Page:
Ringo-table

At the shopping centre I saw a drawing competition for children to win a ‘pirate raid’ at Ringo, a toy store.  The winners get one minute to run around the store and pick out anything ‘their heart desires’.

My kids and I enjoyed looking at the pictures by children aged 2 to 7, but there was one thing I noticed about the competition that made me a little hesitant to let my kids participate.  The competition required you to write your child’s name, age and your telephone number on the picture for all to see.

ringo-comp

Being Australian, my first thought was about security.  Posting up children’s information in a public place – name, age and phone number, which reveals a child’s sex and inadvertently gives access to home address information through the Norwegian online white pages service – is irresponsible and unsafe.  Such a billboard is a mini-market place for creeps and kidnappers.  Something like this would never be appropriate in the other Western countries I have lived in.

However, Norway, and in particular, Norwegian towns, have kept their innocence.  They don’t have to think twice if other people will abuse their private information or commit other crimes against them.  Norwegians feel safe that their community is good and respectful, that everyone essentially watches out for each other.  Norwegian communities are free of the safety concerns other Western countries face in their communities.

Freedom of fear is what everyone deserves in this world.  But, being brought up in Australia, my natural instinct is to look for potential safety hazards and take action (or no action) to avoid them, thereby protecting myself and my family.  It might also be the fact that I’m female, which adds extra pressure walking in a patriarchal world.  How I wish to have the freedom of mind and the feeling of safety as a Norwegian – to be free of the dark thoughts in the back of my head of what could possibly happen if I’m not careful.  This fear is hard to get rid of and it has taken me ten years of living in Norway to become more relaxed.  Now I can confidently walk down the street without having to be on guard.  No wolf whistles, no ‘hey, baby’s’, no shady characters tailing, no fear – Norwegian men are wonderfully behaved!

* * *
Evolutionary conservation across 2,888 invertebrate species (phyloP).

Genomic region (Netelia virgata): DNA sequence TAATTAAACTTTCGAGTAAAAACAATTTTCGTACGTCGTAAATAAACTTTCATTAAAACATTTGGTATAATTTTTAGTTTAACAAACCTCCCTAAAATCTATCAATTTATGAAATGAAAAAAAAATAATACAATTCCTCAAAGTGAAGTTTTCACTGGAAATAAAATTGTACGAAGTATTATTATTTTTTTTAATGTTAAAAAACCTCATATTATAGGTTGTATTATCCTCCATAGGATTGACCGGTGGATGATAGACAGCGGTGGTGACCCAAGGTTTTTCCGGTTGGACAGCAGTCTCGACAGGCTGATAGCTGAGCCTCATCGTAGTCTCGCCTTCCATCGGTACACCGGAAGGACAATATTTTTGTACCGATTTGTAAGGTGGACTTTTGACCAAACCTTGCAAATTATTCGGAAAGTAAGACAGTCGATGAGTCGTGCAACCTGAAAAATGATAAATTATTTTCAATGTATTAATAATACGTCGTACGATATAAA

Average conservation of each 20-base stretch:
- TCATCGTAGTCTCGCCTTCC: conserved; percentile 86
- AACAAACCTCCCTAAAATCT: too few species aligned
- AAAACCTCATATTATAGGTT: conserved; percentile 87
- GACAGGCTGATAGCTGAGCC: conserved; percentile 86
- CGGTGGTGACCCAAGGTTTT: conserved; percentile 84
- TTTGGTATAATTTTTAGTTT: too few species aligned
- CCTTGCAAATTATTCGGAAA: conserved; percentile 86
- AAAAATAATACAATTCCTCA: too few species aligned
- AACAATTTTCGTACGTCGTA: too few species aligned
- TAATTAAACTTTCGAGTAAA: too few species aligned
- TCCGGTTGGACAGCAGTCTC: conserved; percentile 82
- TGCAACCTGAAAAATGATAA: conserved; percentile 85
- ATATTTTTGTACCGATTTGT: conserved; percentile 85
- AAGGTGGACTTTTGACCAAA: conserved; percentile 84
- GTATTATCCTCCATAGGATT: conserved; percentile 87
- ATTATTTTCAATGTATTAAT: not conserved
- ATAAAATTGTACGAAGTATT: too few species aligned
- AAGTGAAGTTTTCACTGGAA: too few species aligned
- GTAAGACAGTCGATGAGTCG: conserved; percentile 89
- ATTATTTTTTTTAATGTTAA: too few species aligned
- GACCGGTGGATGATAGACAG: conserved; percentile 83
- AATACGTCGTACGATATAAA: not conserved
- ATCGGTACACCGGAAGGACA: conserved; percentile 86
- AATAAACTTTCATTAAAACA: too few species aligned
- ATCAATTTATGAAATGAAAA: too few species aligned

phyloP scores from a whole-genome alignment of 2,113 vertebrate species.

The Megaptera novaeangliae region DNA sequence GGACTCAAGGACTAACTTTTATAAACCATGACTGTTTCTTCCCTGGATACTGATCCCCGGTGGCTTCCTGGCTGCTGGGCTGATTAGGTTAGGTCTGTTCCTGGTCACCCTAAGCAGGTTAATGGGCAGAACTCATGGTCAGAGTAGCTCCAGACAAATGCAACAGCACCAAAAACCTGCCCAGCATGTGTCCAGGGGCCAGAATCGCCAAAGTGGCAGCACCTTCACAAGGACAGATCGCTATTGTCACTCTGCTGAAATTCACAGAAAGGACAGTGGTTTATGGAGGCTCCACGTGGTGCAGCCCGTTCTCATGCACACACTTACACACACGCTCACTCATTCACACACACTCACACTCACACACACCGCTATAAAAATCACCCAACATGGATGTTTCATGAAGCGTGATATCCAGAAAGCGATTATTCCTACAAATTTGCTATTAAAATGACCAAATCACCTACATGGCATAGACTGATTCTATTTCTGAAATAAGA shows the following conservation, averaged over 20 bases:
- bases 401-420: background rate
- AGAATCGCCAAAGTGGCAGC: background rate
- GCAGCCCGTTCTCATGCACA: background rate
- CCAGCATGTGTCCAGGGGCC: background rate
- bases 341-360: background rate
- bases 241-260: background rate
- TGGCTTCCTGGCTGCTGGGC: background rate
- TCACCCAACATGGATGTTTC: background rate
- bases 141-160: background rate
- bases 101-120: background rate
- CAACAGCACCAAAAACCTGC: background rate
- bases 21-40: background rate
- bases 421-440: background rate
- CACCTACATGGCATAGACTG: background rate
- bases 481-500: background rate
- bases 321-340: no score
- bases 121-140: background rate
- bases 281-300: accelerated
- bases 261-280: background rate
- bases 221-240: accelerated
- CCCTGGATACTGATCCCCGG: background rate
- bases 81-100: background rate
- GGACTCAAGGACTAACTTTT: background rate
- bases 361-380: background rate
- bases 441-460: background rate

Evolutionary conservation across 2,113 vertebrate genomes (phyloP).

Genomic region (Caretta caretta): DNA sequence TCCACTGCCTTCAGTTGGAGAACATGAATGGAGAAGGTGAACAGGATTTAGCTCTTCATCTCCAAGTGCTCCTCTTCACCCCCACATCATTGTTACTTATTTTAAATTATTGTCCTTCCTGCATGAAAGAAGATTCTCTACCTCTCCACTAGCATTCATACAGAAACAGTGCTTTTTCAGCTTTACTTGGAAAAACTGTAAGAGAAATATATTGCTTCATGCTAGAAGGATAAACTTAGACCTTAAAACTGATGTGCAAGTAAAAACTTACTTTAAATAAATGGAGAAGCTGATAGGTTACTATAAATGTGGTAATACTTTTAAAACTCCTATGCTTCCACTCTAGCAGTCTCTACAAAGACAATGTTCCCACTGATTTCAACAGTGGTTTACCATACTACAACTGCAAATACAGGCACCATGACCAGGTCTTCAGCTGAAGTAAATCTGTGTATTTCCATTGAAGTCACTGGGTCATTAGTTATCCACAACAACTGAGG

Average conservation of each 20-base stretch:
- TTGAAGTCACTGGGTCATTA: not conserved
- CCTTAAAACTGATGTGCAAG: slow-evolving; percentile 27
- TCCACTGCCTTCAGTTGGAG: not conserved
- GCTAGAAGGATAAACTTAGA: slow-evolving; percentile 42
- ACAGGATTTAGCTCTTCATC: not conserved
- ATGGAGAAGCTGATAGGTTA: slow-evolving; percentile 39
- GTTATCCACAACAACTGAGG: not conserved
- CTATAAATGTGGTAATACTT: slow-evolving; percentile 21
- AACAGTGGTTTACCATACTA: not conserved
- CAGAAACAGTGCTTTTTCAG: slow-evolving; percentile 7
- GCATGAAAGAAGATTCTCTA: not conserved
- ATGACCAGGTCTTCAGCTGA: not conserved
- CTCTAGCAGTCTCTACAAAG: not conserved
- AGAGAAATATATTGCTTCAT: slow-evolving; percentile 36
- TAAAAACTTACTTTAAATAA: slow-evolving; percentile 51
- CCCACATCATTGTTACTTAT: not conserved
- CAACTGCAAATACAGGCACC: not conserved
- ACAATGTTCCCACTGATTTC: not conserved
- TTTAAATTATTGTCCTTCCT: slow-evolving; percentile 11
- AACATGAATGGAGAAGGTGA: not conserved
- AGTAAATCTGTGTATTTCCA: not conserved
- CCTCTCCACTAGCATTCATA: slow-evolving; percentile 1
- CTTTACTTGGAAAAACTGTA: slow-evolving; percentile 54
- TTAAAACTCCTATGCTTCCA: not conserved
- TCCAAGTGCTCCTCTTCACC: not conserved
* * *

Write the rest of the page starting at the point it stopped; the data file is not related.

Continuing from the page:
It has also taken me a while to loosen up about my kids too.  At first I never let my kids have play dates unless I knew the parents personally (it was smart in Australia), but that is not how Norway rolls.  I was very surprised one day to find Lilu’s first grade class outside my front door with her teacher telling everyone that it would be fun to play at my place because of the blueberry forest and soccer field out back.  We often have kids come round looking to play and I always ask if their parents know where they are and what their last name is (as the school gives out everyones name (child and parents) contact numbers and home addresses to all parents of the same class! and it’s good to know which kid you have got at your place.)

Boy, this freedom of fear is hard to get used to.  I’m stuck on the decision whether to keep my cautiousness, which feels like a recurring ache from an old injury, or to just let it go, become innocent again, and enjoy the peace of mind.  There are benefits for each but one is designed to prevent and the other could be reckless with believing nothing will ever happen.  Sometimes I see Norwegians and think, ‘you guys need to start protecting yourselves for Norway will not be innocent forever’ and the other times I envy their freedom, their peace of mind.